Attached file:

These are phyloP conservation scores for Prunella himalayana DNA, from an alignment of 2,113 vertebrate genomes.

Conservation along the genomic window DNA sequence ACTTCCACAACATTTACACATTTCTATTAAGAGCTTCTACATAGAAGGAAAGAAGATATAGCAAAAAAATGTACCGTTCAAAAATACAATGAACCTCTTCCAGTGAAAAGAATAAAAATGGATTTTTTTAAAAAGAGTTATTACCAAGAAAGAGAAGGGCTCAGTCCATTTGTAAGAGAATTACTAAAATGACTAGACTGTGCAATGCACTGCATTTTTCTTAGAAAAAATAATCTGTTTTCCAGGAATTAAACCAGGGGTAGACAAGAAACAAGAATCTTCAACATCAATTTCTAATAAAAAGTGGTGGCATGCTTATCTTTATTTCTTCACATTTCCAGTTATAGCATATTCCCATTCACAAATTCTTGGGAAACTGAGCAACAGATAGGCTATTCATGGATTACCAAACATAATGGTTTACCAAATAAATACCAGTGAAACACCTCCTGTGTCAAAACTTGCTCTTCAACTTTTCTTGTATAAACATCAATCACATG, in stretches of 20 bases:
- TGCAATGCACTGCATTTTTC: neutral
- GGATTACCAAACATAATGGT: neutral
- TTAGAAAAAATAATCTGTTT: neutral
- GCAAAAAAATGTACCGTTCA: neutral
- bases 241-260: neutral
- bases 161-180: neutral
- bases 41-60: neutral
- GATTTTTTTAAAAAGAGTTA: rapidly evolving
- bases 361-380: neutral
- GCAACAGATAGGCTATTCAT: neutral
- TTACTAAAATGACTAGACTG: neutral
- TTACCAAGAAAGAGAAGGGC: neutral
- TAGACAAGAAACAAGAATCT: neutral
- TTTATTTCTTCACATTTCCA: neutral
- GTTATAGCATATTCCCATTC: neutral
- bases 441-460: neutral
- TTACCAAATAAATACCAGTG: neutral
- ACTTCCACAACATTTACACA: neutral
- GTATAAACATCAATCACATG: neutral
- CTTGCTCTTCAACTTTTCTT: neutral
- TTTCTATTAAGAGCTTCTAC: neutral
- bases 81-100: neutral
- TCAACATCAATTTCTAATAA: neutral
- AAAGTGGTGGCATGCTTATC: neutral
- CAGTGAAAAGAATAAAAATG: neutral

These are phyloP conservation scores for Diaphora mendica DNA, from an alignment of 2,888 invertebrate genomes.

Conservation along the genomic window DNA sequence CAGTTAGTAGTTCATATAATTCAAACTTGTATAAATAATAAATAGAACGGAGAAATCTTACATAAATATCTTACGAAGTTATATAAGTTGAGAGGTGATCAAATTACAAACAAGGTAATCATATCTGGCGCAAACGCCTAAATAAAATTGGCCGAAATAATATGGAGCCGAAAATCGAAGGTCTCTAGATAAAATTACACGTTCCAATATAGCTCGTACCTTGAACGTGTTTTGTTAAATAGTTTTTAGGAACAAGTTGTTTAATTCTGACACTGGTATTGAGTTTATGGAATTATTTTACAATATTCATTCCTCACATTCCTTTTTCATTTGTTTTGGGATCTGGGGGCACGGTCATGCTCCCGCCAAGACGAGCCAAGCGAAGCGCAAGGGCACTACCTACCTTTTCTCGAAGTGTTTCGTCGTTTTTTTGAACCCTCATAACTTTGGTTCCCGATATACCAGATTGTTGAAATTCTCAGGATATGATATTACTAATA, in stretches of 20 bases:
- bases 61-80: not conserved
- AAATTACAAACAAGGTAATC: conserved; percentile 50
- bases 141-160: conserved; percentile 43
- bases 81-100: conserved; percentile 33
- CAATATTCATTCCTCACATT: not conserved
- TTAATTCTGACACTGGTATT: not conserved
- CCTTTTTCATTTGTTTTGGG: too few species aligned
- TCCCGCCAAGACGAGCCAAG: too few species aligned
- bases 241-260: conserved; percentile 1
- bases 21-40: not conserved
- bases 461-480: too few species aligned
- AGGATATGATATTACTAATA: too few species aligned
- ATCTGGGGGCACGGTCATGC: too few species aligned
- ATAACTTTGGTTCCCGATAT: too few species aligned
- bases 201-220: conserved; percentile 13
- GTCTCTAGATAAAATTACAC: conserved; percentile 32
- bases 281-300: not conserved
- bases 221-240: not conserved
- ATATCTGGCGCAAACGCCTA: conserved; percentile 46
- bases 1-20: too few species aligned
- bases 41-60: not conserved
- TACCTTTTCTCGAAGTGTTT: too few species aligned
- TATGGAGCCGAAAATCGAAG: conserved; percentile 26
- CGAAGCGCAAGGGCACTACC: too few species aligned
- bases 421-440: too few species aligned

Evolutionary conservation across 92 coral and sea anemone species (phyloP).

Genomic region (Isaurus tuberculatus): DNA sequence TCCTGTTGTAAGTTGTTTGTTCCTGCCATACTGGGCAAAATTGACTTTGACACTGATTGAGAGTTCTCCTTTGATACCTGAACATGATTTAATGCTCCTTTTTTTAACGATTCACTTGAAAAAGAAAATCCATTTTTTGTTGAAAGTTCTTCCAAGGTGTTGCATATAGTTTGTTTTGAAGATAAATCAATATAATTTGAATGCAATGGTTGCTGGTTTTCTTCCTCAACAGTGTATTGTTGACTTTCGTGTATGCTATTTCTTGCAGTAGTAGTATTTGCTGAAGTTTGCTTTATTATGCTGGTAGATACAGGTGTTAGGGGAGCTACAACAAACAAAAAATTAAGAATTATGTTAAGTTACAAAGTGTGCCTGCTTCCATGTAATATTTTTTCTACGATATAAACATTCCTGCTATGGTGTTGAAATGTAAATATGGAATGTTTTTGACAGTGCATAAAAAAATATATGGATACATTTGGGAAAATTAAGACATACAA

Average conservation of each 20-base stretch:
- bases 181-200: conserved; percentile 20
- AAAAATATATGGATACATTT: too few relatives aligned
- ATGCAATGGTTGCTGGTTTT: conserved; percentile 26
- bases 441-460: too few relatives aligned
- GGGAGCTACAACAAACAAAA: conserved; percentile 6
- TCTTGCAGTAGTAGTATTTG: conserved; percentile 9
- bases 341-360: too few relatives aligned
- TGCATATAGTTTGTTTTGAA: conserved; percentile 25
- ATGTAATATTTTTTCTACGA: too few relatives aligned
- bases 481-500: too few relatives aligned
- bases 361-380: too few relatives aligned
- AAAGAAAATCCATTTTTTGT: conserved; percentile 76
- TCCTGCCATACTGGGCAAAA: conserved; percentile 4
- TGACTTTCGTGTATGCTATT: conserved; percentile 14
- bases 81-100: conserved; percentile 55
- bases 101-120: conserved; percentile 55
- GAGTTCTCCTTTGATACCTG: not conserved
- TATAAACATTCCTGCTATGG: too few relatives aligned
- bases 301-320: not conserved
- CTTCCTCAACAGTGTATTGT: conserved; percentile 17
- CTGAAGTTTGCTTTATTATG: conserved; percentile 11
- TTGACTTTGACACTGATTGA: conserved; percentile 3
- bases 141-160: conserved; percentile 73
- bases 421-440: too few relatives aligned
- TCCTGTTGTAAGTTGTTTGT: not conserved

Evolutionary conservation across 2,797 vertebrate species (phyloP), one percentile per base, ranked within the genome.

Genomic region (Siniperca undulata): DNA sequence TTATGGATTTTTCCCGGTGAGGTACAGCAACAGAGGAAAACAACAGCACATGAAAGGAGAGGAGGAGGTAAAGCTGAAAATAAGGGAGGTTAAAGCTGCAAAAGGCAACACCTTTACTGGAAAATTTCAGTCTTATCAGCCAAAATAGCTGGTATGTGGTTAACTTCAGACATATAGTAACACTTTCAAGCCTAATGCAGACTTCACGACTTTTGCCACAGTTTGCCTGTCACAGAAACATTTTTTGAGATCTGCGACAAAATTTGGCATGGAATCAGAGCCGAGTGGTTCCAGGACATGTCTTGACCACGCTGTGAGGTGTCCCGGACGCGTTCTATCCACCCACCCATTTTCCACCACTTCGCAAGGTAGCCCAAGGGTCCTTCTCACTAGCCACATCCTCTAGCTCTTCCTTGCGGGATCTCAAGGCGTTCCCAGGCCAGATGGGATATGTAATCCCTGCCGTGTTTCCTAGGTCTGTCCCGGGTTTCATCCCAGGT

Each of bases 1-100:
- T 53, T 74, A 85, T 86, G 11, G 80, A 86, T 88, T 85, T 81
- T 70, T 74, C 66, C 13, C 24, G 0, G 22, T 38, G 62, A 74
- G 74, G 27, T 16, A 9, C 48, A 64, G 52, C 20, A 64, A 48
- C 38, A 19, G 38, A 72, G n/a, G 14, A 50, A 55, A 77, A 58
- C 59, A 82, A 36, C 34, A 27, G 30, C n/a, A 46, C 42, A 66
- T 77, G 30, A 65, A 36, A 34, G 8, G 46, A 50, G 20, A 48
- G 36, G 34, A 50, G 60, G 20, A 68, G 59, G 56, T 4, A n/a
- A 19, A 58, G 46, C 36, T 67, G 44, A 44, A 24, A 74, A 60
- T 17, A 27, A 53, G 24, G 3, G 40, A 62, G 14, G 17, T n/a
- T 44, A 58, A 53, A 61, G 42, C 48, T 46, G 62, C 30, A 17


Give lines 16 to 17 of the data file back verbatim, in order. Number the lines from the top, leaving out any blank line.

- TTTATTTCTTCACATTTCCA: neutral
- GTTATAGCATATTCCCATTC: neutral